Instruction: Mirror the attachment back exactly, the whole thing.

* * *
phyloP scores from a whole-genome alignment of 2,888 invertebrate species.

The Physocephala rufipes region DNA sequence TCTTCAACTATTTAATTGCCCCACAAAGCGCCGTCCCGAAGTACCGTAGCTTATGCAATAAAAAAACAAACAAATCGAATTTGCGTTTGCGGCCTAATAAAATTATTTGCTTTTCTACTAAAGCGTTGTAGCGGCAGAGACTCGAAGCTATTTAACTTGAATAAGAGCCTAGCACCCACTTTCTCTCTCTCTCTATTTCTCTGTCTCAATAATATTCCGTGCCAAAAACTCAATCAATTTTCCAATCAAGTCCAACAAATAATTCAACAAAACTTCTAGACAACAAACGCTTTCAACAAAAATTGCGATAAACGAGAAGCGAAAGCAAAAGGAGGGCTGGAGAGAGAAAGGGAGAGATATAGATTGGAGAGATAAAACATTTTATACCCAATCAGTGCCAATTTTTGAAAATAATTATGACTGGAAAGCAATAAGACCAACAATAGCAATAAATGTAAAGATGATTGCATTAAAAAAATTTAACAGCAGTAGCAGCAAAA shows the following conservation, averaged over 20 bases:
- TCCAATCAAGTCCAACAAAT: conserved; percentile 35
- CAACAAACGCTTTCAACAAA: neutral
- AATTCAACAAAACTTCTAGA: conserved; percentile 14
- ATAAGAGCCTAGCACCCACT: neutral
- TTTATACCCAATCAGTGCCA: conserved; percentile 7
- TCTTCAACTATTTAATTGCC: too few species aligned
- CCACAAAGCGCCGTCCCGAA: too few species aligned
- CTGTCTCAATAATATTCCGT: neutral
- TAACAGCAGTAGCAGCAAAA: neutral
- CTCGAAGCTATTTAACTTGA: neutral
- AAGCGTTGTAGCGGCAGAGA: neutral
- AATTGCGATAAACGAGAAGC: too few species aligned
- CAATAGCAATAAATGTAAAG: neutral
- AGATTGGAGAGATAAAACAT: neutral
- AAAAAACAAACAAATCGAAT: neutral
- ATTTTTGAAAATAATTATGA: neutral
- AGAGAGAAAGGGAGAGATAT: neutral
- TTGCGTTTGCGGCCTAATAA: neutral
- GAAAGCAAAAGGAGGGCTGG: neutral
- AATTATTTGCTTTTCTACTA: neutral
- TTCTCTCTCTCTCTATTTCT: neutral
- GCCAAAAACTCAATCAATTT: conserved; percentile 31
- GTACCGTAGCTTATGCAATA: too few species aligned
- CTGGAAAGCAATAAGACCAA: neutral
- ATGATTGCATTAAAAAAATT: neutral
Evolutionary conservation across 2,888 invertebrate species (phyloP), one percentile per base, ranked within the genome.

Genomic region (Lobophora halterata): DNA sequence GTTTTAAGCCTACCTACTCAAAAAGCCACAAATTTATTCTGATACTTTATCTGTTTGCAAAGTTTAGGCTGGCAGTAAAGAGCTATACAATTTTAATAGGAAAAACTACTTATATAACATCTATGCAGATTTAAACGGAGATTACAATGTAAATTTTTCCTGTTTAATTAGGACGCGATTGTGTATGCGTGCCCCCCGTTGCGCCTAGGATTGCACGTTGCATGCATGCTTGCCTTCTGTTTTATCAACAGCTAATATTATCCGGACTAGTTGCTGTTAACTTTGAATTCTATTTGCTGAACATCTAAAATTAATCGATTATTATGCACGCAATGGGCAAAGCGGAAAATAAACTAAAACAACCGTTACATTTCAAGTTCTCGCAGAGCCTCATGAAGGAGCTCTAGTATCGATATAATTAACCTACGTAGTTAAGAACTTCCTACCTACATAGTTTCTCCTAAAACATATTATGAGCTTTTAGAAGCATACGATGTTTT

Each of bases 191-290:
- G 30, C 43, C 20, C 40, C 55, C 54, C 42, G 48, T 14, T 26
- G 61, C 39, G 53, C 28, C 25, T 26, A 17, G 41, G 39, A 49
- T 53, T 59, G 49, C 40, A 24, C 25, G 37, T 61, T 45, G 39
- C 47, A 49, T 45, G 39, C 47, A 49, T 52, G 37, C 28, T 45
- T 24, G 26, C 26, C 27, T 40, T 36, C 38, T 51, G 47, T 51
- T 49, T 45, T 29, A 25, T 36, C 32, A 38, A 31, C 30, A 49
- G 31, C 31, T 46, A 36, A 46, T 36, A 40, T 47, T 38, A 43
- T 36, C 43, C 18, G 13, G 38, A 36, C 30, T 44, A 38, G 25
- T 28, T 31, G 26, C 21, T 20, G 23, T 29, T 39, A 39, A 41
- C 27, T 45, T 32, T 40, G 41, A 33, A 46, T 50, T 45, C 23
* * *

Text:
phyloP scores from a whole-genome alignment of 2,888 invertebrate species.

The Physocephala rufipes region DNA sequence TCTTCAACTATTTAATTGCCCCACAAAGCGCCGTCCCGAAGTACCGTAGCTTATGCAATAAAAAAACAAACAAATCGAATTTGCGTTTGCGGCCTAATAAAATTATTTGCTTTTCTACTAAAGCGTTGTAGCGGCAGAGACTCGAAGCTATTTAACTTGAATAAGAGCCTAGCACCCACTTTCTCTCTCTCTCTATTTCTCTGTCTCAATAATATTCCGTGCCAAAAACTCAATCAATTTTCCAATCAAGTCCAACAAATAATTCAACAAAACTTCTAGACAACAAACGCTTTCAACAAAAATTGCGATAAACGAGAAGCGAAAGCAAAAGGAGGGCTGGAGAGAGAAAGGGAGAGATATAGATTGGAGAGATAAAACATTTTATACCCAATCAGTGCCAATTTTTGAAAATAATTATGACTGGAAAGCAATAAGACCAACAATAGCAATAAATGTAAAGATGATTGCATTAAAAAAATTTAACAGCAGTAGCAGCAAAA shows the following conservation, averaged over 20 bases:
- TCCAATCAAGTCCAACAAAT: conserved; percentile 35
- CAACAAACGCTTTCAACAAA: neutral
- AATTCAACAAAACTTCTAGA: conserved; percentile 14
- ATAAGAGCCTAGCACCCACT: neutral
- TTTATACCCAATCAGTGCCA: conserved; percentile 7
- TCTTCAACTATTTAATTGCC: too few species aligned
- CCACAAAGCGCCGTCCCGAA: too few species aligned
- CTGTCTCAATAATATTCCGT: neutral
- TAACAGCAGTAGCAGCAAAA: neutral
- CTCGAAGCTATTTAACTTGA: neutral
- AAGCGTTGTAGCGGCAGAGA: neutral
- AATTGCGATAAACGAGAAGC: too few species aligned
- CAATAGCAATAAATGTAAAG: neutral
- AGATTGGAGAGATAAAACAT: neutral
- AAAAAACAAACAAATCGAAT: neutral
- ATTTTTGAAAATAATTATGA: neutral
- AGAGAGAAAGGGAGAGATAT: neutral
- TTGCGTTTGCGGCCTAATAA: neutral
- GAAAGCAAAAGGAGGGCTGG: neutral
- AATTATTTGCTTTTCTACTA: neutral
- TTCTCTCTCTCTCTATTTCT: neutral
- GCCAAAAACTCAATCAATTT: conserved; percentile 31
- GTACCGTAGCTTATGCAATA: too few species aligned
- CTGGAAAGCAATAAGACCAA: neutral
- ATGATTGCATTAAAAAAATT: neutral
Evolutionary conservation across 2,888 invertebrate species (phyloP), one percentile per base, ranked within the genome.

Genomic region (Lobophora halterata): DNA sequence GTTTTAAGCCTACCTACTCAAAAAGCCACAAATTTATTCTGATACTTTATCTGTTTGCAAAGTTTAGGCTGGCAGTAAAGAGCTATACAATTTTAATAGGAAAAACTACTTATATAACATCTATGCAGATTTAAACGGAGATTACAATGTAAATTTTTCCTGTTTAATTAGGACGCGATTGTGTATGCGTGCCCCCCGTTGCGCCTAGGATTGCACGTTGCATGCATGCTTGCCTTCTGTTTTATCAACAGCTAATATTATCCGGACTAGTTGCTGTTAACTTTGAATTCTATTTGCTGAACATCTAAAATTAATCGATTATTATGCACGCAATGGGCAAAGCGGAAAATAAACTAAAACAACCGTTACATTTCAAGTTCTCGCAGAGCCTCATGAAGGAGCTCTAGTATCGATATAATTAACCTACGTAGTTAAGAACTTCCTACCTACATAGTTTCTCCTAAAACATATTATGAGCTTTTAGAAGCATACGATGTTTT

Each of bases 191-290:
- G 30, C 43, C 20, C 40, C 55, C 54, C 42, G 48, T 14, T 26
- G 61, C 39, G 53, C 28, C 25, T 26, A 17, G 41, G 39, A 49
- T 53, T 59, G 49, C 40, A 24, C 25, G 37, T 61, T 45, G 39
- C 47, A 49, T 45, G 39, C 47, A 49, T 52, G 37, C 28, T 45
- T 24, G 26, C 26, C 27, T 40, T 36, C 38, T 51, G 47, T 51
- T 49, T 45, T 29, A 25, T 36, C 32, A 38, A 31, C 30, A 49
- G 31, C 31, T 46, A 36, A 46, T 36, A 40, T 47, T 38, A 43
- T 36, C 43, C 18, G 13, G 38, A 36, C 30, T 44, A 38, G 25
- T 28, T 31, G 26, C 21, T 20, G 23, T 29, T 39, A 39, A 41
- C 27, T 45, T 32, T 40, G 41, A 33, A 46, T 50, T 45, C 23